In 1974 Mr. Goenka established the Vipassana International Academy at Dharmma Giri, lgatpuri, near Mumbai, India, where courses of ten days and even longer duration are held continuously.

A prolific writer and poet, Mr. Goenka writes in English, Hindi and Rajasthani. His works have been translated into many languages around the world. Mr. Goenka has been invited to lecture by institutes as diverse as the Dharma Drum Mountain Monastery (of Ven. Sheng Yen) in Taiwan and the World Economic Forum in Davos, Switzerland.

The Government of Burma (Myanmar) honored him by awarding him the title of Wunna Kyaw Htin and recently bestowed on him the title of Maha Saddhamma Joti Dhaja, which is the highest title awarded to any layman in Myanmar. India's Nav Nalanda Maha Vihar has conferred on him the honorary Doctorate degree of D. Litt.

Teaching for all sections of society: from prisoners to civil servants

Vipassana meditation has been taught to prison inmates and staff in many parts of India as well as the United States, Britain, New Zealand, Taiwan and Nepal. There are permanent Vipassana centres in two Indian prisons. More than ten thousand prisoners have attended ten-day Vipassana courses in prisons around the world. One thousand prisoners participated in a 10-day course conducted by Mr. S. N. Goenka in Tihar Jail, Delhi in 1995. What started in a big way in Tihar has now spread all over India. In February 2000 there was a course for about 500 prisoners in Yerawada prison in Pune. Convinced of its positive results the Government of India has recommended that every prison in the country should organise 10-day Vipassana courses for inmates. As a result hundreds of prisoners continue to participate in Vipassana retreats every month. Thousands of police officers have attended Vipassana courses in the centre at the Police Academy, Delhi and in other centres throughout India.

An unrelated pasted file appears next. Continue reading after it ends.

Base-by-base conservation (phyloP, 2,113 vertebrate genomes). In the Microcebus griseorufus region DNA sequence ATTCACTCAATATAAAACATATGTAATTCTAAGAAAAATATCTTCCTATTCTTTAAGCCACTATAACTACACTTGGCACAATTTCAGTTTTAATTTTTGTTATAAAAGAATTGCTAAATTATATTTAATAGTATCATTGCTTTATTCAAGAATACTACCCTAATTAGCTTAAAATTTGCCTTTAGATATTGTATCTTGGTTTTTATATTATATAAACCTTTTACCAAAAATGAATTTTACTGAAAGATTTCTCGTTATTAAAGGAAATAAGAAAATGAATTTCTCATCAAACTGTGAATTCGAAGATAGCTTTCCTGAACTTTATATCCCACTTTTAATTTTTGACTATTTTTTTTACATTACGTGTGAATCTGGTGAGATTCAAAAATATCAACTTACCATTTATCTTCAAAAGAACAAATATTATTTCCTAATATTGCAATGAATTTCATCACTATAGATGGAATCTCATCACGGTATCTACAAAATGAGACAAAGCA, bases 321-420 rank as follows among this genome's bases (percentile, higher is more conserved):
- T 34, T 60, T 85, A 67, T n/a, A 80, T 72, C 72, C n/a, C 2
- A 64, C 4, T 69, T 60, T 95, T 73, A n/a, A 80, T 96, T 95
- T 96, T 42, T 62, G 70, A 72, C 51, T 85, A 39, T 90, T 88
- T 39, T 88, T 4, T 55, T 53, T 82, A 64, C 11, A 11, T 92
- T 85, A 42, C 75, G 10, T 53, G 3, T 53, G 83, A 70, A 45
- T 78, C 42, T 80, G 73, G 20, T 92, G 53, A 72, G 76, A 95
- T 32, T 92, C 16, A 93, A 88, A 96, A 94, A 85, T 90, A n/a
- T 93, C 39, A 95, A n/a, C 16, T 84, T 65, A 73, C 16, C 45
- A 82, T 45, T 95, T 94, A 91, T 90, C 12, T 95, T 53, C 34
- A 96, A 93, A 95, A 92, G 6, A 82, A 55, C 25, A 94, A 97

Men and women of all walks of life have practised Vipassana. They include the highly educated and the illiterate, the wealthy and the impoverished, aristocrats and slum-dwellers, devout followers of every religion and followers of none, the powerful and the powerless, the aged and the young. Courses have been set up for the disabled, including the blind and leprosy patients. Other programs have focused on school children, drug addicts, street urchins, college students and business executives.

Governments of Indian states of Maharashtra and Madhya Pradesh, giant corporations such as Oil and Natural Gas Commission, apex research institutes such as the Bhabha Atomic Research Institute, national training institutes such as Indian Institute of Taxation encourage employees to attend Vipassana courses as part of their ongoing job training.

Principal centre for ancient Pali Buddhist scriptures

In 1981 along side the main center at Dhammagiri, Igatpuri, Mr. S. N. Goenka established the Vipassana Research Institute (VRI) to conduct research into the ancient Pali literature and the benefits of Vipassana practice. He attracted leading Pali scholars of India and Myanmar to collaborate in a project of epic proportions.